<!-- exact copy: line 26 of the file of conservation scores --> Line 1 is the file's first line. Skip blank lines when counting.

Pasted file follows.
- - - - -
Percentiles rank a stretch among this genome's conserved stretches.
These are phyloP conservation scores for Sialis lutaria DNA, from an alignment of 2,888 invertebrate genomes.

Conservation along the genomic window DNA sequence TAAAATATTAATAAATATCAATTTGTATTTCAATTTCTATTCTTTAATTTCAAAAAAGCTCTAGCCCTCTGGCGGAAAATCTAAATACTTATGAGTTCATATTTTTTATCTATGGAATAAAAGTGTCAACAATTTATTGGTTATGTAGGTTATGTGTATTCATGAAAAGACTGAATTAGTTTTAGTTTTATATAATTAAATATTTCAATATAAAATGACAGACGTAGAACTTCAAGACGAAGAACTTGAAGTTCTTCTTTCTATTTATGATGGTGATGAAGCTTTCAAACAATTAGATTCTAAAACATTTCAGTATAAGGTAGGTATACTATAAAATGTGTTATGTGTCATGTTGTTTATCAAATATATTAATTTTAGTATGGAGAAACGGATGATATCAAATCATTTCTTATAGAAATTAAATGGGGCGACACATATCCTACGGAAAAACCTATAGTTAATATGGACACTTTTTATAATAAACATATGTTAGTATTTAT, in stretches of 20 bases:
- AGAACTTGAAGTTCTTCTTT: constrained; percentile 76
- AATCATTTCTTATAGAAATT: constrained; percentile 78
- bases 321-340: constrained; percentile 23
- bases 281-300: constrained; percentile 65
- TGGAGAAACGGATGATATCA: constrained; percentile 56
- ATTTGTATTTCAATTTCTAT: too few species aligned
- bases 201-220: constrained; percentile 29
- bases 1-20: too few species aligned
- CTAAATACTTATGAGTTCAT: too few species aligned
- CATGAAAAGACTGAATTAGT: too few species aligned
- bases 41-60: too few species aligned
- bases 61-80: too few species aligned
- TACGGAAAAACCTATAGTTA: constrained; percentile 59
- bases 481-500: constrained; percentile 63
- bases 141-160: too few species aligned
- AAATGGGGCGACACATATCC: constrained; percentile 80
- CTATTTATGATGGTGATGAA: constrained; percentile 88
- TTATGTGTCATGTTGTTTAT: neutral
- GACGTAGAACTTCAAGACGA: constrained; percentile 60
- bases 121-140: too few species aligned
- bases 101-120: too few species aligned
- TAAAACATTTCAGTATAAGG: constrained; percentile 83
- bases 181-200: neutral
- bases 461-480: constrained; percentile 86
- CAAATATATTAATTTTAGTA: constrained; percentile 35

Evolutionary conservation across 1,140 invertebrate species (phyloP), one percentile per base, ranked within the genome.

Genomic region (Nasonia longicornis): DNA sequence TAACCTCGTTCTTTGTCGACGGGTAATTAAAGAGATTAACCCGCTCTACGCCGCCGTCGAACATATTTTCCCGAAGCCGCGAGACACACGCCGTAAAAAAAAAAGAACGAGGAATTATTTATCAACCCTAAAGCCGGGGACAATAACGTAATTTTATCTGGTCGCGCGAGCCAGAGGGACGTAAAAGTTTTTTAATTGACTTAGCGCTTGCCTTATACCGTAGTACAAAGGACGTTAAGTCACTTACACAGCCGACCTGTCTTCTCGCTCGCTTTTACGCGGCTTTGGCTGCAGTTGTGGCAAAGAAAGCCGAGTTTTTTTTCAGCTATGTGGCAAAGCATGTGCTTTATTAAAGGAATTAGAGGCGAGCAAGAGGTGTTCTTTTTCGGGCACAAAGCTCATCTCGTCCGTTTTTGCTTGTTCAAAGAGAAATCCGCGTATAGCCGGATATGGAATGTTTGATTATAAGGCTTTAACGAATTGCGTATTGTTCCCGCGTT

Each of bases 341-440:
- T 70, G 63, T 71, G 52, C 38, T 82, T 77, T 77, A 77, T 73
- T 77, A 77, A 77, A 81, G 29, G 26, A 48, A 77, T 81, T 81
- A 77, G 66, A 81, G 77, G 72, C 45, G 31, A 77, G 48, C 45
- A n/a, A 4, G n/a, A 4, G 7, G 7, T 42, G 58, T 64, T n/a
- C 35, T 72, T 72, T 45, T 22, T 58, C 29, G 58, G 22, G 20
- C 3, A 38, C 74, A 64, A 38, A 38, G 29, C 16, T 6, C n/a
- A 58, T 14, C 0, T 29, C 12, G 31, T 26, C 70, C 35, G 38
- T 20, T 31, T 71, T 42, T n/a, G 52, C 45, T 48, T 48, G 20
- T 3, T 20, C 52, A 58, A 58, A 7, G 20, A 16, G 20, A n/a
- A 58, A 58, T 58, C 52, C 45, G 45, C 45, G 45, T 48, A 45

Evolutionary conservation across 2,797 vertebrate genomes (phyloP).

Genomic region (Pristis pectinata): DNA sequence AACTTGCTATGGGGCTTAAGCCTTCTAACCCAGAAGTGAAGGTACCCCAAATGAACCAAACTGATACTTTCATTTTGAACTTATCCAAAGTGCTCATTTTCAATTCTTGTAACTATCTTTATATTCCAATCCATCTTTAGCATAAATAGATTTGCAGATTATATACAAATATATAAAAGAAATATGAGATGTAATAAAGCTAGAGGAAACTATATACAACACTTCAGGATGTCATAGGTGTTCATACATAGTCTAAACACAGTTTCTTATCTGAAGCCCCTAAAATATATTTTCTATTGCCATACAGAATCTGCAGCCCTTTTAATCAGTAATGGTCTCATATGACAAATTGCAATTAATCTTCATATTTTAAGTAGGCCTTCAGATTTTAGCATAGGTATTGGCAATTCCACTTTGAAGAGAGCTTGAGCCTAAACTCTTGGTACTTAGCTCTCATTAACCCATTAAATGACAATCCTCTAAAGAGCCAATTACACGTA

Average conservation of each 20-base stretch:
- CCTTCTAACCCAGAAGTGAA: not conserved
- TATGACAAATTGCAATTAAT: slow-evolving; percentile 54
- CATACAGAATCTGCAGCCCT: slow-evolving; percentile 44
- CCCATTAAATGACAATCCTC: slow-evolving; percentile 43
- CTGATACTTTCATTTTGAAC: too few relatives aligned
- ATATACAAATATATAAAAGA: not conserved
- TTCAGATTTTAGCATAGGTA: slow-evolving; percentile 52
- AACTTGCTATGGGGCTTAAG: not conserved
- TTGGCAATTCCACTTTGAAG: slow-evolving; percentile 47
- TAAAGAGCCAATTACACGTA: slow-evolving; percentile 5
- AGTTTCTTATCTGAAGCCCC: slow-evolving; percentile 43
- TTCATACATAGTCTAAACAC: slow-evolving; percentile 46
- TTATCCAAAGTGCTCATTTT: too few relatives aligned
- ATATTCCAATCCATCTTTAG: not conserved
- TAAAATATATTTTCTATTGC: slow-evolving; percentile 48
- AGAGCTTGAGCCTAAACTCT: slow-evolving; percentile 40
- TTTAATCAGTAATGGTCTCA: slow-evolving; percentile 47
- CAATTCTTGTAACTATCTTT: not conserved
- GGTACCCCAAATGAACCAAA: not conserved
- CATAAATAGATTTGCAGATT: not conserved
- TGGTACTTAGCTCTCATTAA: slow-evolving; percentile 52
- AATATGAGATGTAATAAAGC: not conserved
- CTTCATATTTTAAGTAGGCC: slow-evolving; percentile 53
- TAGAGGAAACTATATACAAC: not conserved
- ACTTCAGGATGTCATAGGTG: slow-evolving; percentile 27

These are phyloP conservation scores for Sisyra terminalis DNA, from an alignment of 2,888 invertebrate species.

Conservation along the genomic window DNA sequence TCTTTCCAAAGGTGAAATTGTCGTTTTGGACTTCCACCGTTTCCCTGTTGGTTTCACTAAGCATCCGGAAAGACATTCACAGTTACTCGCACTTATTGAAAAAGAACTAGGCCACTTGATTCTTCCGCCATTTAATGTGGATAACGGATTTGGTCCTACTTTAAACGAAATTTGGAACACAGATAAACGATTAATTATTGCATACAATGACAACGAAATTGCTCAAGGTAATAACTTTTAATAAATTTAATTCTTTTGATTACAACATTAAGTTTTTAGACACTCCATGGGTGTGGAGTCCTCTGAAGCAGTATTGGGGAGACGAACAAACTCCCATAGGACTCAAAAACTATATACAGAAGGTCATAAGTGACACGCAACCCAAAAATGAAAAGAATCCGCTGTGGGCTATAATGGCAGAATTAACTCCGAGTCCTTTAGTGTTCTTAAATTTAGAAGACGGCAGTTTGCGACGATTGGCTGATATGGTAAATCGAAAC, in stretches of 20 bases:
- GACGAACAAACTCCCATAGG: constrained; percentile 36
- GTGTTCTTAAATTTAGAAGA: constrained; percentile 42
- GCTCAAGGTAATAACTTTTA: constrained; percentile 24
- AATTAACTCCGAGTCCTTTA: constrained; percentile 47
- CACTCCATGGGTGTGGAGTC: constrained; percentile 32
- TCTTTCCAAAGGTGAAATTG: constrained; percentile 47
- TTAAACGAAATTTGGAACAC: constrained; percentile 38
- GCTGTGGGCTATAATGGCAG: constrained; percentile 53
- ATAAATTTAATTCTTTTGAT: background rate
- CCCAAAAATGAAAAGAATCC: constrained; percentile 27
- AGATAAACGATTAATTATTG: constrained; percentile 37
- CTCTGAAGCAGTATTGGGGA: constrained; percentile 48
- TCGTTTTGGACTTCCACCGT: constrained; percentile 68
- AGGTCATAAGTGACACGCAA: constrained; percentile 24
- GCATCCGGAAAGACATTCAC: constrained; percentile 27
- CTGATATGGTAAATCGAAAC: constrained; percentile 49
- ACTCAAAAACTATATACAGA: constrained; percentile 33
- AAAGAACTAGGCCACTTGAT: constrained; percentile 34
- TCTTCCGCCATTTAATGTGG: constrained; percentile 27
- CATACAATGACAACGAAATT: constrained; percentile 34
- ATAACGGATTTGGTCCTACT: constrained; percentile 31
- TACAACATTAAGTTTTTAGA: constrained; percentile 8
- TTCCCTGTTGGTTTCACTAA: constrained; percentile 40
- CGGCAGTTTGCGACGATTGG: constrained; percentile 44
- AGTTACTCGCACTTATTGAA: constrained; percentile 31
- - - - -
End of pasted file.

- bases 181-200: neutral